Most metrics are historical measures of ratios and relationships that the business deems critical to their success. The metrics may be financial but more often are measurements of volume or utilization of employees. In service industries metrics often focus on utilization of the billable personnel and billable hours versus paid hours. Call volumes are common metrics for sales personnel as are quote conversions into actual sales.
One metric that I think is important for all businesses to consider tracking is the projection of cash requirements. The term “Cash is King” is a well worn business statement, but the fact remains that cash is the lubricant that keeps business flowing. If a firm is projecting their cash needs for the next 13 weeks, they can have a reasonable picture of the risks to their cash position. And the projection gives them visibility in time to address and concerns. Without a projection, they are guessing. While experienced owners may be able to make reasonable educated estimates, documenting the thought process involved in the estimate will allow for refinement in the future.
A cash projection starts with an understanding of anticipated cash receipts from sales, receivables, and other sources such as tax refunds. These receipts are matched to anticipated expenditures to show the net cash generation/usage each week. Expenditure categories should be customized to each business. In many businesses payroll and benefits are a category. Payments for inventory purchases, rent, major insurance charges, capital equipment, and large variable costs also make sense to estimate on a weekly basis. Always include a miscellaneous category of expenditures and receipts to capture the unusual large items such as large quarterly or monthly payments. I recommend that a company track their weekly actual performance as a feedback to improve their estimating process.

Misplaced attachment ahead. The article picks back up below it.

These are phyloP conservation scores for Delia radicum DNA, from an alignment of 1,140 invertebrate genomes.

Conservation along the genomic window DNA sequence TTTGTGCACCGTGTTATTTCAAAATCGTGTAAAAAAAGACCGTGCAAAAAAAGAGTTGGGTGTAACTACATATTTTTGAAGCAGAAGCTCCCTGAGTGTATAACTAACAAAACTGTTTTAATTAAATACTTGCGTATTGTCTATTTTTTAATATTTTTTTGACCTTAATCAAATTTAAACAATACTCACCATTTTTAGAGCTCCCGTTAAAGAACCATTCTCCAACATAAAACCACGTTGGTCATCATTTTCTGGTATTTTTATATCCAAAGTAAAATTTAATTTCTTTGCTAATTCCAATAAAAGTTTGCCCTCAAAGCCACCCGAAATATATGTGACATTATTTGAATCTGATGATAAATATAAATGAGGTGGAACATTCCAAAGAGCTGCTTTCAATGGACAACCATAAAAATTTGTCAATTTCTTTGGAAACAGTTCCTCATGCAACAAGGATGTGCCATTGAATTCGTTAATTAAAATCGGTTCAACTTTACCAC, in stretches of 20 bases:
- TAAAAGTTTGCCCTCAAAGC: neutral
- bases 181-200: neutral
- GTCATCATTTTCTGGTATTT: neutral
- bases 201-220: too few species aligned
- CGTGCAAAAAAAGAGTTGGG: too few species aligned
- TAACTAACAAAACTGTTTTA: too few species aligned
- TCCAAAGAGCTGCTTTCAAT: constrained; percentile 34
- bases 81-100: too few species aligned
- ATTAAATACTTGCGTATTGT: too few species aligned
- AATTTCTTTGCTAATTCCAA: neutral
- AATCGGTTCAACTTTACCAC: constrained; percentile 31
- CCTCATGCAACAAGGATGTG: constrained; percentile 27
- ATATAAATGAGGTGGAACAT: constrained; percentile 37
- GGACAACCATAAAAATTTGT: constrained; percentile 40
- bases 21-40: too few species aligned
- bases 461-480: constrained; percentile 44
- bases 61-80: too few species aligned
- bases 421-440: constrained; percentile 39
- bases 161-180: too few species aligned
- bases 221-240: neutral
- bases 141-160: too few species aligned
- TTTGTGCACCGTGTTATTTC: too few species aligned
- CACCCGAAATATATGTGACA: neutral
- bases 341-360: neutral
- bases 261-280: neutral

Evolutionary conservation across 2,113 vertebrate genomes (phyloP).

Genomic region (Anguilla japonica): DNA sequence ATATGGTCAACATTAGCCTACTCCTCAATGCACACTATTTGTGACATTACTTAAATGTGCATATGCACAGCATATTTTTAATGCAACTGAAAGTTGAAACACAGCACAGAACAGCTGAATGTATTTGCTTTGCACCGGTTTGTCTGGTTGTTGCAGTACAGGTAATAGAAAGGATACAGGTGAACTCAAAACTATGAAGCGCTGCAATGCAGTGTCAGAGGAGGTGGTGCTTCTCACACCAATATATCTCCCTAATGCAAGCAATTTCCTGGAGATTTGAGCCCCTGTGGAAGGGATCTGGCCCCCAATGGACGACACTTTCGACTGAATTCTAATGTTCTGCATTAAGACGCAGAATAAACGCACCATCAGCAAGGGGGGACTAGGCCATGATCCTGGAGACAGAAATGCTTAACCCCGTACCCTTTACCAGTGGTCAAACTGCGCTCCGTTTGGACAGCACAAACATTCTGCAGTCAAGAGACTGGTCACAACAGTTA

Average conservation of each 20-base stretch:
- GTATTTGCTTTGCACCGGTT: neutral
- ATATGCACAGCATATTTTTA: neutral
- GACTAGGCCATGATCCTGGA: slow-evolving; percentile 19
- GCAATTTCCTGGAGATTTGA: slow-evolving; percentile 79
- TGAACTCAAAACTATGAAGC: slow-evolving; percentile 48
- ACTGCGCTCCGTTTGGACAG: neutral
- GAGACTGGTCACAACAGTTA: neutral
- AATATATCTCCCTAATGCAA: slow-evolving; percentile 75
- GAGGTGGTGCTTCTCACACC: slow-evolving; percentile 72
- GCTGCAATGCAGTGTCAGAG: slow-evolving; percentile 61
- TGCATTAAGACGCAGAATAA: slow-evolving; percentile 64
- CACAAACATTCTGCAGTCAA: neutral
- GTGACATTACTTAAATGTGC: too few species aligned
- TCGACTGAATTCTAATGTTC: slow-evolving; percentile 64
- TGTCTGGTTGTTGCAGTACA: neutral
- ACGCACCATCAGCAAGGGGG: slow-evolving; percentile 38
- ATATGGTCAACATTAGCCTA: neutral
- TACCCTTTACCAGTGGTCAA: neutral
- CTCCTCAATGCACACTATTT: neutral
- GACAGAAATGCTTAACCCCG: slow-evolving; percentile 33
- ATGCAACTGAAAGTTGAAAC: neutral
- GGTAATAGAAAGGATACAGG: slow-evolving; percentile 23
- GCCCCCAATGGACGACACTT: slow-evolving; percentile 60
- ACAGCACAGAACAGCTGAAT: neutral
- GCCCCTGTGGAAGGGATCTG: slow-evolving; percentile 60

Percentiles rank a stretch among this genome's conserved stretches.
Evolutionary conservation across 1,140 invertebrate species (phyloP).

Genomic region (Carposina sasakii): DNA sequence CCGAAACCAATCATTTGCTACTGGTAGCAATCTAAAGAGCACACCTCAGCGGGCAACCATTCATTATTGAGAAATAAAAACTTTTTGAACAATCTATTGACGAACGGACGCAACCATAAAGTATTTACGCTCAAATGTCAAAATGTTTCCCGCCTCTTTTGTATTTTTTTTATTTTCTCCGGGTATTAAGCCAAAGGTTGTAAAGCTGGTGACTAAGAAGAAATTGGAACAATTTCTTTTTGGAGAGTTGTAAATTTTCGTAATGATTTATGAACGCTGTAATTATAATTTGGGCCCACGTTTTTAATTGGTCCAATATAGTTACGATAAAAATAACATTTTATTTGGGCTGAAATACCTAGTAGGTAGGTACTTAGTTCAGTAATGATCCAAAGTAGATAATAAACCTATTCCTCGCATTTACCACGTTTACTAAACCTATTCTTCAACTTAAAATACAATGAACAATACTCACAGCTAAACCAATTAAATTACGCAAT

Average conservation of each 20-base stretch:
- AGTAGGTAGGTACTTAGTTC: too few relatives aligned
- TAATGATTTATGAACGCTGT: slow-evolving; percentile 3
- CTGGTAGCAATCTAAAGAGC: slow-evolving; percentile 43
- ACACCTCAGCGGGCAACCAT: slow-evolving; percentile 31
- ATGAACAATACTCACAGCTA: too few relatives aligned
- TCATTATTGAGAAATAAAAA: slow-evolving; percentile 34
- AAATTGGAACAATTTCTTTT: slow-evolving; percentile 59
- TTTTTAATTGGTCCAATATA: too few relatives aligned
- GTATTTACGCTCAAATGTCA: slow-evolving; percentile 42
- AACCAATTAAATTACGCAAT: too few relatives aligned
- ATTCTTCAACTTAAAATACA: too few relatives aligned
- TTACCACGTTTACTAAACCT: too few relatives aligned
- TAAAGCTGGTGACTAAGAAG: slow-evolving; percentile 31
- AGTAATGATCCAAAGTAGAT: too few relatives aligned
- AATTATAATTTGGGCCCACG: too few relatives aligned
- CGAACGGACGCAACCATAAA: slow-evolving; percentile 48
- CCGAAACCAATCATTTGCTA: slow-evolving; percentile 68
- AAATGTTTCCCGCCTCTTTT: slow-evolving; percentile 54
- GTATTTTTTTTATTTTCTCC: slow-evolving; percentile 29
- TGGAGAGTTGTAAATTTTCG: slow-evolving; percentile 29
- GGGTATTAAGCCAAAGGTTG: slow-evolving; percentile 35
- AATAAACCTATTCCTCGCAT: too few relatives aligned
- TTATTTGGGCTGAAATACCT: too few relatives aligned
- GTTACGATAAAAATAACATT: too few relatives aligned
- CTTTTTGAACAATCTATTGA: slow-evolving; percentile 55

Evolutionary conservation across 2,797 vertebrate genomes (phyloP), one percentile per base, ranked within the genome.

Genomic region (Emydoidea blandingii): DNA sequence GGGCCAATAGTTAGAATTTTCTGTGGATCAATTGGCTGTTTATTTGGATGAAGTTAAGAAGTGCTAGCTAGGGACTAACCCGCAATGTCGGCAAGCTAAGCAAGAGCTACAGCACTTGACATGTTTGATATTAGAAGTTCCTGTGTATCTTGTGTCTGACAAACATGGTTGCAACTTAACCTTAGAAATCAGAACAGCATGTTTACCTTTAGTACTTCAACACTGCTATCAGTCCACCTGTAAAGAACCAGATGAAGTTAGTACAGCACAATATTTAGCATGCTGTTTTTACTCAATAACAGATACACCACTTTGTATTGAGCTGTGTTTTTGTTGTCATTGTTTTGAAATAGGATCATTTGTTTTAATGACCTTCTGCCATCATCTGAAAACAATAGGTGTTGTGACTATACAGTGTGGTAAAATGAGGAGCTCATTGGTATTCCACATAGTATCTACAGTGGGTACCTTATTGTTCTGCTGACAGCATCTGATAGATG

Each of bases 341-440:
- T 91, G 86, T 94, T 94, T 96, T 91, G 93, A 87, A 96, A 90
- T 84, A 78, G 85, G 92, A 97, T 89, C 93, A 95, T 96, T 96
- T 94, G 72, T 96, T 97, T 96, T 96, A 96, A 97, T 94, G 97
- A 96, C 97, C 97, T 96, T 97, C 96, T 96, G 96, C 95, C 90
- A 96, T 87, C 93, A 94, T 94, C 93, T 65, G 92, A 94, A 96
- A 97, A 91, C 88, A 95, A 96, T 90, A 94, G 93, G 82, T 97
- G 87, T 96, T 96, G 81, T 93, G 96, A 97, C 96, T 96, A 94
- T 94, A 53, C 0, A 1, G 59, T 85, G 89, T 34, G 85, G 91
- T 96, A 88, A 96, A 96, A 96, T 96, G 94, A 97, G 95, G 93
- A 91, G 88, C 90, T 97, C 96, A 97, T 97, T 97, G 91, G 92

If you don’t have a cash projection process or are not satisfied with the results you are seeing, I would be happy to meet with you and explore how to improve the process.